In early 20th century Chicago, the scandalous stories rocking popular culture could well be plucked from today's newspaper headlines.
One of the juiciest stories was in city's Levee District. There, sisters Minna and Ada Everleigh ran the country's most famous brothel, welcoming politicians, actors and foreign dignitaries, among other prominent clientele.
And they could name names if they had to.
In her new book, Sin in the Second City: Madams, Ministers, Playboys and the Battle for America's Soul, author Karen Abbott lifts the curtain on the sisters' notorious club. From their double mansion, the Everleighs attempted to elevate the world's oldest profession. They made sure their 30 "girls" dined on gourmet food, were examined by honest physicians and were educated.
Clients, who were admitted by referral letter, could enjoy an elaborate bordello featuring a room of 1,000 mirrors and stringed orchestras, among other amenities. High-profile guests included Prince Henry of Prussia, who visited in 1902.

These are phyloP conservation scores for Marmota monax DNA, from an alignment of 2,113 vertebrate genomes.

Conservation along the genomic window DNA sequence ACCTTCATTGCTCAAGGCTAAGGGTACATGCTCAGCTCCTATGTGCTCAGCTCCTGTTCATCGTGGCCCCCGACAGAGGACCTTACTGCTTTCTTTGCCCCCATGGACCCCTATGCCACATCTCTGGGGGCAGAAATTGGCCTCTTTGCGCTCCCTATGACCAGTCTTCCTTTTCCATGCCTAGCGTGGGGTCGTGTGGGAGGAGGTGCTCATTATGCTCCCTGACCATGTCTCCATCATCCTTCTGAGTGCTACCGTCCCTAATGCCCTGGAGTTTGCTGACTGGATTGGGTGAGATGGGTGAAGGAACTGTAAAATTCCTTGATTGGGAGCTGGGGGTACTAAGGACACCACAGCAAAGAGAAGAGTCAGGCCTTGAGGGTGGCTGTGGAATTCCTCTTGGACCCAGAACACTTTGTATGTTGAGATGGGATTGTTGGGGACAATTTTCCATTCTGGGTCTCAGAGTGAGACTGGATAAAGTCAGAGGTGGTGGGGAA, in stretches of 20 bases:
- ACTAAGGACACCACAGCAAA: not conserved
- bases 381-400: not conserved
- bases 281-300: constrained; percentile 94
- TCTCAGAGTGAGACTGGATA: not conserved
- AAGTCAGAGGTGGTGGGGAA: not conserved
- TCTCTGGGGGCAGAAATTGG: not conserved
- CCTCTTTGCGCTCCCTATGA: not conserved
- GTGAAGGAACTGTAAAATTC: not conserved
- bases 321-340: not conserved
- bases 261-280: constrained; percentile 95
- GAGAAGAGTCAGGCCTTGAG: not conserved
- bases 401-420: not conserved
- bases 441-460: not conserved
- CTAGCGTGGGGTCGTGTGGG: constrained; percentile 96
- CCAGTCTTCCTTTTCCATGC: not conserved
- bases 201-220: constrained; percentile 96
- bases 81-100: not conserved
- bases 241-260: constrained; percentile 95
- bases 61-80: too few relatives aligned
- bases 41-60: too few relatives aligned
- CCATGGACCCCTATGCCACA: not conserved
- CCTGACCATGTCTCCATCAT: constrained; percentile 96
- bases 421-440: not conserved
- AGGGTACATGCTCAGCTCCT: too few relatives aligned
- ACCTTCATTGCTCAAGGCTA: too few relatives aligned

But scandal and disapproval by Victorian Era reformers gradually brought an end to the excesses of the Everleigh Club and clubs like it. When Marshall Field Jr., son of the store founder, was found shot at his home in November 1905, rumor spread that one of the Everleigh prostitutes had done it. The coroner concluded that Field had accidently discharged his hunting weapon.
Lurid tales of "white slavery" - the allegedly rampant practice of kidnapping young girls and forcing them into brothels - swept the country, and eventually prompted the Mann Act, which was established to prevent it. The furor surrounding America's sexual culture also led to the creation of a branch of the Justice Department which would evolve into the F.B.I.